It was of great interest that I read the article ‘The Curious Case of the Cretehawser and other Concrete Creations’ in the February 2014 edition of Sea Breezes.
When I was a boy in Lerwick, in the Shetland Islands, in the late 1940s / early 1950s, there was a concrete vessel known as the Creteground that was permanently moored in the harbour and served as a coal hulk to supply coal for the several steam herring drifters still fishing at that time.
As far as I can ascertain, she arrived in 1924 and when no longer required as a coal hulk she was used by the motor drifters for the cutchin of their nets. This, as far as I know, was a method of preserving the cotton nets by soaking in some sort of bark tanning solution and then spreading them out to dry. In 1956 I recall watching her being towed away to Iceland, where I understand she was beached to form the basis of a quay.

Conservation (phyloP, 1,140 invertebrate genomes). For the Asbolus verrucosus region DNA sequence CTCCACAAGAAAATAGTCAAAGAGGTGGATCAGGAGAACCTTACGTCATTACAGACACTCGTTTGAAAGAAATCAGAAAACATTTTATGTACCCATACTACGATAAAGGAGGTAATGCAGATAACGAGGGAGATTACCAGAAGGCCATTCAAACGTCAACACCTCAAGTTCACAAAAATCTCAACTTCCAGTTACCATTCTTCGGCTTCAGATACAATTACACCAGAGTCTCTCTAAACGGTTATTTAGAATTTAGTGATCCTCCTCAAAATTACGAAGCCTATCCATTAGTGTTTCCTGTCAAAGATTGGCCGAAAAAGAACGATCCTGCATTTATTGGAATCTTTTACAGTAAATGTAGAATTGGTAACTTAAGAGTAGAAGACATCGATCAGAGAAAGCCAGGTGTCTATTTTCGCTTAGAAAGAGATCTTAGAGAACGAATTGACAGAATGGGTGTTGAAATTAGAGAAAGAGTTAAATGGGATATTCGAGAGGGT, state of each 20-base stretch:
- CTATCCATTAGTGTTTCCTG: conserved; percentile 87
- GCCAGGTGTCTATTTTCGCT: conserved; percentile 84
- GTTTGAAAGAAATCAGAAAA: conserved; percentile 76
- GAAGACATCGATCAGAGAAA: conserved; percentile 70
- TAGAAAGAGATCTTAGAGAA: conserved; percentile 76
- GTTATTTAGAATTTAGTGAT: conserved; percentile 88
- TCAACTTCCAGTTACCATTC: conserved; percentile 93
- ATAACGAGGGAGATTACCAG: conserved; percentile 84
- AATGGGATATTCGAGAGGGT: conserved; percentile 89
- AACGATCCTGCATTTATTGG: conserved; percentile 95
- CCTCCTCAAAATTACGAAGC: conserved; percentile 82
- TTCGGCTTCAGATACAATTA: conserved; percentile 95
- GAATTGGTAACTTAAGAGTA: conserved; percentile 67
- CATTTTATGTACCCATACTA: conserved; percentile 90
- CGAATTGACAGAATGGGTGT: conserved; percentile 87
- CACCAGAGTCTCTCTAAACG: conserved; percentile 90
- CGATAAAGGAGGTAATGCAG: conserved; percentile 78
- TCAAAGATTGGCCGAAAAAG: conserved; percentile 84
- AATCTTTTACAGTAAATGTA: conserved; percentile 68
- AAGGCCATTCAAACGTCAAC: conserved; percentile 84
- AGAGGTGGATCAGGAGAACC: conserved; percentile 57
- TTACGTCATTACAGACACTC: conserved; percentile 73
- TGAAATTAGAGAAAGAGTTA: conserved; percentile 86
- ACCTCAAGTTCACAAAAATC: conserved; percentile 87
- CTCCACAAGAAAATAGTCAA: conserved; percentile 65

I do not have a good photo of her, but she can be seen here to the right of the new Earl of Zetland arriving in Lerwick for the first time in 1939. It would be interesting to know where she ended up and if she still exists.
31 Fogralea, Lerwick
Shetland, ZE1 0SE